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The Humbling

Sex, death, loneliness, old age: yes, it’s another Roth novel. But this time, is the great American

With its strap-on dildos, cat-o'-nine-tails, transsexuals, hysterical lesbians and three-in-a-bed romps, the latest product to roll out of the Philip Roth fiction factory is an old man's masturbatory fantasy which, wrapped in a smart dust jacket, the equivalent of the pornographer's brown paper bag, purports to be a novella of late-middle-aged existential crisis - at least during its more serious moments. (In its less serious moments - and I still can't decide whether these are intentional or not - it has all the aesthetic surprise of the latest upload on YouPorn.)

The Humbling shares most of the preoccupations of Roth's recent fiction: the sorrows and loneliness of old age, illness, the poignancy of lingering sexual desire, and so on. It clearly wants to be read as a companion piece to his impressive late works about the inescapable senselessness of death. Yet it is at times so ridiculous, so stylistically careless and shabbily executed, the characters so thin and artificial, that you think, at first, the whole thing must be an elaborate joke or parody, or else an exercise in character assassination - a novel written by one of Philip Roth's avenging doubles, hypothetical selves or alter egos, whose sole mission is to besmirch the reputation of the celebrated American author we know as "Philip Roth".

The central character, the well-named Simon Axler, is a once-successful theatre and film actor. At the age of 65, he has lost all confidence in his abilities and can no longer perform on stage, though he can still perform in the bedroom. "He'd lost his magic," we are told. "His impulse was spent." Humbled by this loss, Axler retreats from the world, like Nathan Zuckerman in previous Roth novels, and we first encounter him living alone in rural isolation, in upstate New York. Abandoned by his wife, he inhabits a strange, sad twilight of yearning and regret. He has recently had a short stay at a psychiatric hospital and he thinks continuously of suicide, as did Mickey Sabbath, another broken-down and dispossessed old man of the theatre created by Roth.

Most of what we know about Axler is told or asserted rather than shown or animated. He is recognisably a Roth Man, not least in his penchant for anal sex, but he has scarcely any backstory, no Newark boyhood to recall fondly, no overbearing Jewish father, no sense of the textures of a long life lived purposefully. The novel is fast-paced, hectic, erratically and gratuitously plotted, with characters being hurried on to the set to perform affectlessly before being packed away, like so many props.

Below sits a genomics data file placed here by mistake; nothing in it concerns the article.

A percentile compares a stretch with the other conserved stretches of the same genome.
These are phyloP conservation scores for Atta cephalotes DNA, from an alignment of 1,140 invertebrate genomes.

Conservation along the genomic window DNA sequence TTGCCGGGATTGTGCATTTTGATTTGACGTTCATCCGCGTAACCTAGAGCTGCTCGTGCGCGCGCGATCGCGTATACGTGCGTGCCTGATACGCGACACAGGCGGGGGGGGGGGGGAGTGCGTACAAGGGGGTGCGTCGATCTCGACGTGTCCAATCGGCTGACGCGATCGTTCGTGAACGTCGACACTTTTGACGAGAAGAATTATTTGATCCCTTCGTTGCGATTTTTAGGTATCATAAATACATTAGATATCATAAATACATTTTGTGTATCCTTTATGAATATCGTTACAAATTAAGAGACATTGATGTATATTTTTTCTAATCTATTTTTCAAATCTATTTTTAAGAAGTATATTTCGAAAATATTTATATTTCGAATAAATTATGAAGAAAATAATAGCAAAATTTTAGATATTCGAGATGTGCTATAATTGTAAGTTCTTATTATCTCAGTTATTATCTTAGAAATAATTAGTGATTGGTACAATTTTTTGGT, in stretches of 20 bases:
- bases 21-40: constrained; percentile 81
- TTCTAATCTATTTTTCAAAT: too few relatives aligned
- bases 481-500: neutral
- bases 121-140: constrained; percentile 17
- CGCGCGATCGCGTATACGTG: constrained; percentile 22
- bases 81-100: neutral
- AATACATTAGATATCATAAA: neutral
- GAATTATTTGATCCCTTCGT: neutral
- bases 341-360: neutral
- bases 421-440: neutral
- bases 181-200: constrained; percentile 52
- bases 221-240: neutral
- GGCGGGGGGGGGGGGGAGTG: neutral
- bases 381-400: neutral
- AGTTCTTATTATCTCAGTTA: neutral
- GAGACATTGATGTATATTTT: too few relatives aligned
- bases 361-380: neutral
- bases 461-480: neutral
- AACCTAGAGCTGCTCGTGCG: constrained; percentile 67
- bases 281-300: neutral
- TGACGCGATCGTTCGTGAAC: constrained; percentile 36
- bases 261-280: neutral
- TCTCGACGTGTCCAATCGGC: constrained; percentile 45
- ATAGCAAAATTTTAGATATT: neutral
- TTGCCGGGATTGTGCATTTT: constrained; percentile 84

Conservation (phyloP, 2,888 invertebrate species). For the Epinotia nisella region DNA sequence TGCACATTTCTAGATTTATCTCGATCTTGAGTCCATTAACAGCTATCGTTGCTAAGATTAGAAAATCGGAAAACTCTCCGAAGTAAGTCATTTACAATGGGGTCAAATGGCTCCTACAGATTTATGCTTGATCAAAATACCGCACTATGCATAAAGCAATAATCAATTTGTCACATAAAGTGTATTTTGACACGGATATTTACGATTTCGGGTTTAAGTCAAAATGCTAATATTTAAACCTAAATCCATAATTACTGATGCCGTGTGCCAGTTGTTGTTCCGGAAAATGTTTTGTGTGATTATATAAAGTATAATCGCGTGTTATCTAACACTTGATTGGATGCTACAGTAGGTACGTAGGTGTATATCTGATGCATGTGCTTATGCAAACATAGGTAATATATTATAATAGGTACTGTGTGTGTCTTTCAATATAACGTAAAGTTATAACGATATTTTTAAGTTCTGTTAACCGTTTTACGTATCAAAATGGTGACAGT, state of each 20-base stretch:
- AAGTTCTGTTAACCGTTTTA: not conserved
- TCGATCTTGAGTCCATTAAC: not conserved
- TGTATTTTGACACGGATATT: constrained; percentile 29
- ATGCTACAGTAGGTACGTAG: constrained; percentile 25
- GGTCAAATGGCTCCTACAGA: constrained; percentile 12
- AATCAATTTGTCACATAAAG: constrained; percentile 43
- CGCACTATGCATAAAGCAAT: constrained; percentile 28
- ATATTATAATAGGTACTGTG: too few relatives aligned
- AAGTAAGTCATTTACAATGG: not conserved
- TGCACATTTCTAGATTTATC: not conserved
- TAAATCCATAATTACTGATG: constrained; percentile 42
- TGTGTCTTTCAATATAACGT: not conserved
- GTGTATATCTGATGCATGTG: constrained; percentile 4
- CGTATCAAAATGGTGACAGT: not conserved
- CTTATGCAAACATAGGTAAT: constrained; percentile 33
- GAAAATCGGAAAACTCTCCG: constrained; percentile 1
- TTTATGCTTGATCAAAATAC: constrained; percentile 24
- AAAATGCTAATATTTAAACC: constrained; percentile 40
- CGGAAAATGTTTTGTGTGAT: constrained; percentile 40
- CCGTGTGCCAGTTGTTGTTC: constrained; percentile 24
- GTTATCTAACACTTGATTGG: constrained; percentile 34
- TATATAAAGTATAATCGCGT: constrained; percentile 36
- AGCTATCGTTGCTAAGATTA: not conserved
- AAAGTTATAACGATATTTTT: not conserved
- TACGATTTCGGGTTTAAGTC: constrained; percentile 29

There is none of the thick layering of information for which even Roth's short novels are renowned. Nor is there even much of interest on the craft of acting, as one would have expected from Roth, who is usually nothing if not fastidious in his detailing. Axler does not even think like an actor; he does not have an actor's consciousness, as Zuckerman has the consciousness of a writer. Because we do not know Axler before his humbling or see scenes from his life as an actor even in retrospect, because we do not hear others describing his memorable performances, we cannot feel the pathos of his fall. The novel is told from his point of view and so we have only his word that he was once good. That's not enough.

Roth has long been a writer of extremes, with a boisterous stand-up comedian's incli­nation to taunt and outrage. He knows no limits, which is part of the fun of reading him. He is also a kind of ventriloquist who loves doing all the voices. This is why there is so much dialogue in his novels: John Updike used to complain of Roth's "blocks of talk", of the monologues that spilled across many pages, of the life histories that were regurgitated as characters unburdened themselves. In this novel, there is also a lot of talk, but the characters tend to sound the same - even the women speak in the same punched, exclamatory, staccato rhythms as Axler.

For Roth, in his fiction, sex is an act both of supreme self-assertion and rebellion - of rebellion against bourgeois convention, against death itself. Sex simultaneously offers a release from and heightening of the self, a way to the truth. His lead men invariably seek to find a woman who is their equal in appetite in what Iago called "preposterous desires". This ideal woman is often subliterate or anti-intellectual, an immigrant such as the Croat Drenka Balich, from Sabbath's Theatre, on whose grave men would return long after her death to masturbate in memory of her astounding sexual capacities. She is the young Cuban beauty Consuela Castillo, a "masterpiece of volupté" who has an affair with the aged libertine David Kepesh in the affecting The Dying Animal. And, in The Humbling, she is Pegeen Stapleford, a full-figured, 40-year-old lesbian who begins an affair with Axler in defiance of her sexuality and her parents, old friends of the actor. The subplot is that Pegeen's long-time lesbian lover has decided to become a man. You'd never believe it.